We Are Undefeatable

The ‘We Are Undefeatable’ campaign has launched across TV, social media, and YouTube with the aim to inspire people living with long-term illnesses to become more active and increase their physical activity. Chris, one of our Warwickshire coaches, explains how he got involved with the campaign and what it means to him.

“My name is Chris Bright and I’ve been a Xyla Health & Wellbeing Coach since April 2019, working on the NHS Diabetes Prevention Programme (NDPP) in the West Midlands. Much of my work has been supporting the at-risk populations in Warwickshire and it’s been a really interesting challenge which I’ve thoroughly enjoyed.

My motivation for joining Xyla Health & Wellbeing and becoming a coach stems from something that I live with that’s closely linked to the NHS Diabetes Prevention Programme and the support I offer to its service users.

I live with Type 1 diabetes the brother to Type 2. Unlike Type 2, it’s unaffected by diet or lifestyle and caused by my immune system destroying my insulin-producing cells in my pancreas. It means I have to inject insulin every time I consume carbohydrates and constantly monitor my blood glucose levels to ensure I don’t fall into hypoglycaemia or hyperglycaemia. I like to think of it as the 24/7 job I’ve been given which I didn’t apply for. It comes with its challenges but for the most part, I’ve been quite successful in ensuring it doesn’t stop me from achieving my goals and dreams.

I’ve pushed myself over the years to reach a high standard in football (Wales Futsal International) whilst also helping others with Type 1 diabetes receive support, guidance and inspiration through my work with The Diabetes Football Community. I then saw an advert on social media looking for a cast of people with chronic health conditions involved in sport and physical activity, and I thought why not?!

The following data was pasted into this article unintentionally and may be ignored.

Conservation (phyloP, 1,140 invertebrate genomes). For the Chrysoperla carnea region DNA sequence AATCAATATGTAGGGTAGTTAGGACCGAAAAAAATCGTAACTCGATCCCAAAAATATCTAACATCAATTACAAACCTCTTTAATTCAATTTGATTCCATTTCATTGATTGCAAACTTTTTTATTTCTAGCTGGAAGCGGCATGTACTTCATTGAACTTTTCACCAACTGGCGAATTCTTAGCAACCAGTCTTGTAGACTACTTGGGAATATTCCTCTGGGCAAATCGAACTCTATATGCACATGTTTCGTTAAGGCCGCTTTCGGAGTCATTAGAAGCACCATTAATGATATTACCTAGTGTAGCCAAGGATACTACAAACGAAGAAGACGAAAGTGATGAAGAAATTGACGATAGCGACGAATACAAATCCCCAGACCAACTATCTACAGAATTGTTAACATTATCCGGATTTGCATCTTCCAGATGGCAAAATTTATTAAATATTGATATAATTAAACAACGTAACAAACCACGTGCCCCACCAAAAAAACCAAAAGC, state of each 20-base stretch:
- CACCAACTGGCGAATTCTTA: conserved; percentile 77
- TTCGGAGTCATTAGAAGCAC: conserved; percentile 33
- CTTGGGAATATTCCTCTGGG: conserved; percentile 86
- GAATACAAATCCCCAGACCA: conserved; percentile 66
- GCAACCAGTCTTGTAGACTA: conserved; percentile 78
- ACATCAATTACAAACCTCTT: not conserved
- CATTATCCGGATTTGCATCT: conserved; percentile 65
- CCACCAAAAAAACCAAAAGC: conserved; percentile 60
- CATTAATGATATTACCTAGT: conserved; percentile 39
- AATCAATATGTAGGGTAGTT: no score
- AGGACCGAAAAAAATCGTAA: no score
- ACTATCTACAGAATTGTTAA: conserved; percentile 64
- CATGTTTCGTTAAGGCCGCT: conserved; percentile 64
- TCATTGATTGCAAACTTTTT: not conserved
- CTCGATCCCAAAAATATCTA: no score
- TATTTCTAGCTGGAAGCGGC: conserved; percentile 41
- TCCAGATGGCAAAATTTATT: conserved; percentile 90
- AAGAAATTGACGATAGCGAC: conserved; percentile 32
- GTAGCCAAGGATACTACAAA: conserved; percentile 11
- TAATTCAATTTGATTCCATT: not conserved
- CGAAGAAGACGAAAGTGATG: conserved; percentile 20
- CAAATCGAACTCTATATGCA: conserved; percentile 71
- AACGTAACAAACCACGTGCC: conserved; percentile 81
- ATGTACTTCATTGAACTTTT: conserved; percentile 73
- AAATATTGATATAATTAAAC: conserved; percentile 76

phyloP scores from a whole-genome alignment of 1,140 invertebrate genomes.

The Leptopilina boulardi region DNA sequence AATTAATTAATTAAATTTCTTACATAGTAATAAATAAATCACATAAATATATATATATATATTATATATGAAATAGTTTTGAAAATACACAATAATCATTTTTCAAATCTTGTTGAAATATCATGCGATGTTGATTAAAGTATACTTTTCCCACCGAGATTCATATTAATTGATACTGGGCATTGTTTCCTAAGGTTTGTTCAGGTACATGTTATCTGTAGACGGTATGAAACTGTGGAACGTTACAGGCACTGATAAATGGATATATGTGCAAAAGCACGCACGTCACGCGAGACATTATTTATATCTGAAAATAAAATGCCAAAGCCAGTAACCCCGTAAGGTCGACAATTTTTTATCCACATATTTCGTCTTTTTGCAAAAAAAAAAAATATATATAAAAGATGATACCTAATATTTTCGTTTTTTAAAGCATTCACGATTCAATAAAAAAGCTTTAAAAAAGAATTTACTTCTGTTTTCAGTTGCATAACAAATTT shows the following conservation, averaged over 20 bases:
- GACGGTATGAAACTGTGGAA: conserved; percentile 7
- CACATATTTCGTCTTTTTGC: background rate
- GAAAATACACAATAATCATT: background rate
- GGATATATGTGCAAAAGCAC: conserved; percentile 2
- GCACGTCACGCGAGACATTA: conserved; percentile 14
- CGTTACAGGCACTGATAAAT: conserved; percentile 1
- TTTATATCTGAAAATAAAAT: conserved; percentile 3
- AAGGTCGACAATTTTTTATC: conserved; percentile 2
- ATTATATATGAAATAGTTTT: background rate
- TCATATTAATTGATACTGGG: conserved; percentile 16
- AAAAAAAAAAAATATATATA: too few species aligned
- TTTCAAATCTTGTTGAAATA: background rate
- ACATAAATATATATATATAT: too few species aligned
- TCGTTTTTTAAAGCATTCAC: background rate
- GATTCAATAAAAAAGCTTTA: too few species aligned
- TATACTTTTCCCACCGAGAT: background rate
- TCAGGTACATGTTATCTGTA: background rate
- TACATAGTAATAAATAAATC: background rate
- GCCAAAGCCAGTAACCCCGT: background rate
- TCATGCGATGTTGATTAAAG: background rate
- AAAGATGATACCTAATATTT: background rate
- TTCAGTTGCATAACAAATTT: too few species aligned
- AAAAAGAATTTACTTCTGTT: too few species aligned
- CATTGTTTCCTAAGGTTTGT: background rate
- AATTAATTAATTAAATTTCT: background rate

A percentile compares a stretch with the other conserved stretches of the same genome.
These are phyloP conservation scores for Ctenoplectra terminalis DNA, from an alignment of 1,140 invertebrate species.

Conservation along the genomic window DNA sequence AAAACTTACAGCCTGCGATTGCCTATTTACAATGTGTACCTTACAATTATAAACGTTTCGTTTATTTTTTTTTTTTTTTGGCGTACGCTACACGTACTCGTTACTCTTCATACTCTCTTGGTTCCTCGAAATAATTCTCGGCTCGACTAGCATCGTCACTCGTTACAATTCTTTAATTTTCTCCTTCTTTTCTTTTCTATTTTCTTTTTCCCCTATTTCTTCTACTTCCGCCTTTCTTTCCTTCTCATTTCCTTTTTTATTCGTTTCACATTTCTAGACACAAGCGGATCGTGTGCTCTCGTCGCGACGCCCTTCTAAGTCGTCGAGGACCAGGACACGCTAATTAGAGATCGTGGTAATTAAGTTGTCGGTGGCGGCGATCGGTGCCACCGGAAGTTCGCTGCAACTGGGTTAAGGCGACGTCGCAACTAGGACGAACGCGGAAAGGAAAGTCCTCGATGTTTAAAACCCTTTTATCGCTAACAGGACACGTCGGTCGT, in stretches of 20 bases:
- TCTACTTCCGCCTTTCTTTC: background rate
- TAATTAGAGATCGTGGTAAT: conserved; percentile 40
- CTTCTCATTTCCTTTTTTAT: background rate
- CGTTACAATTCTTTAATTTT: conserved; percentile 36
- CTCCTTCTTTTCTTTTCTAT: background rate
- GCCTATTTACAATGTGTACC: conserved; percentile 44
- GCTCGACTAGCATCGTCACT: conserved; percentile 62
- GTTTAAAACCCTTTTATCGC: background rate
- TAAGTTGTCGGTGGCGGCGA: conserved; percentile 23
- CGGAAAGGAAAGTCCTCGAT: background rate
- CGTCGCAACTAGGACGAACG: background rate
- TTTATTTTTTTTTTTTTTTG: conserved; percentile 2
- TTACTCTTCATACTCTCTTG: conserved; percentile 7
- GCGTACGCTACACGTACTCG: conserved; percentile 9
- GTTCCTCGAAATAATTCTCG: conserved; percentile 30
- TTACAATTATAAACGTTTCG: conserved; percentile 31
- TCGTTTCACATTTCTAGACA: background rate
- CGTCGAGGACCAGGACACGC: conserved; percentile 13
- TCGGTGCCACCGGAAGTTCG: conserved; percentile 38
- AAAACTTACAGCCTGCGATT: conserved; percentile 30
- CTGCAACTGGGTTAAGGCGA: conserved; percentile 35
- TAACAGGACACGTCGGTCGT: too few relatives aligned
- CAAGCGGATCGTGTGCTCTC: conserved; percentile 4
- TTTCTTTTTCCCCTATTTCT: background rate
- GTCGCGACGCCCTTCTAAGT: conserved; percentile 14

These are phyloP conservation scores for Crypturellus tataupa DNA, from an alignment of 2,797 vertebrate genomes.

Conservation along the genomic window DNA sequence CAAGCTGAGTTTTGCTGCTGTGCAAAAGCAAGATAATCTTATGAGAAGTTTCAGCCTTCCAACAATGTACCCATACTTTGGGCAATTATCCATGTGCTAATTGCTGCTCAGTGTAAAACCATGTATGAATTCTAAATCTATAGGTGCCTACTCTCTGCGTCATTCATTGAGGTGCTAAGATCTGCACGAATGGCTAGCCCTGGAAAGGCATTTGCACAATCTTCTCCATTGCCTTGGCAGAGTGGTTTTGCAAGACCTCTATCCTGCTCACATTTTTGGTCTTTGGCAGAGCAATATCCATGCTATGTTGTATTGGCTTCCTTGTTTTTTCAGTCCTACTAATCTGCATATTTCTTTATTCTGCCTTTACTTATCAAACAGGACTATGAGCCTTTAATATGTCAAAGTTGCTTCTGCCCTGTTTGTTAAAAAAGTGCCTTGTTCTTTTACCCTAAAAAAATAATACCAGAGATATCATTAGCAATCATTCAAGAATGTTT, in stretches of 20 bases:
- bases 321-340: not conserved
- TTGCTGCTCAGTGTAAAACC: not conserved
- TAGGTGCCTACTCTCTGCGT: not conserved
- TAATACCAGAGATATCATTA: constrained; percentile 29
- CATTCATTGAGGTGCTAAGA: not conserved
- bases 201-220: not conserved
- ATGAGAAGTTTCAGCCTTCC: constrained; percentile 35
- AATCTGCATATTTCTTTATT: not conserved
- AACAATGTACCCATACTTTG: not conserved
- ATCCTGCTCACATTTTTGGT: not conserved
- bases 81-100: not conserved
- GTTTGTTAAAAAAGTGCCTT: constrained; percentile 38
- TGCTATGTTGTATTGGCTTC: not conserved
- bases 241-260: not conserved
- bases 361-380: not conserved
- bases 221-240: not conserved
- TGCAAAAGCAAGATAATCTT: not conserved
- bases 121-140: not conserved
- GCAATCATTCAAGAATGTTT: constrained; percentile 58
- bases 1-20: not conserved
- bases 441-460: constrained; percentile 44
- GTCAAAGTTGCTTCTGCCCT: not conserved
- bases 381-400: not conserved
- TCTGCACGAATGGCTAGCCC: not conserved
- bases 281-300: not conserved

I put my name in the hat with a paragraph and a couple of pictures of myself playing sport and sent them off to the casting agency thinking very little of it. A week later and after a video interview and an array of emails, I had the producer and director of what we now know as ‘We Are Undefeatable’ turning up to my house for a chat.

Never in my wildest dreams did I think I’d be picked to be involved in a national campaign to increase activity amongst people living with chronic health conditions, but it turned out the agencies, organisations and charities involved felt my story was a compelling one which would raise awareness and inspire.

I really do hope that as this campaign grows it does just that and more, as it follows on from the highly successful previous Sport England campaign “This Girl Can” to encourage physical activity and sport for women.

After living with Type 1 diabetes for 20 years, being involved with this campaign is an absolute honour as it sheds light on so many chronic health conditions on TV, radio, the press and social media. I’m still in shock seeing myself injecting insulin on TV but it fills me with immense pride that we’re finally trying to change an area I’ve always felt has been lacking.

Throughout my many years of playing sports, I’ve never felt that people in the mainstream environment have ever understood my condition. Coaches, referees, club officials and players have never really got it and I think that this campaign is the starting point to changing that, and that’s why I wanted to be involved.

I think it will alter public perceptions of chronic health conditions as well as inspiring and supporting people living with these conditions to get more active. If we can do it with the challenges we face, I hope it can push others to believe they can do it too.

I really believe this is the beginning of the focus to drive equality into sport and physical activity for people living with chronic health conditions and it’s beyond an honour to be at the start of that journey.”

You can watch Chris’s story by clicking here.

To find out more about the ‘We Are Undefeatable’ campaign, visit their website at https://weareundefeatable.co.uk/

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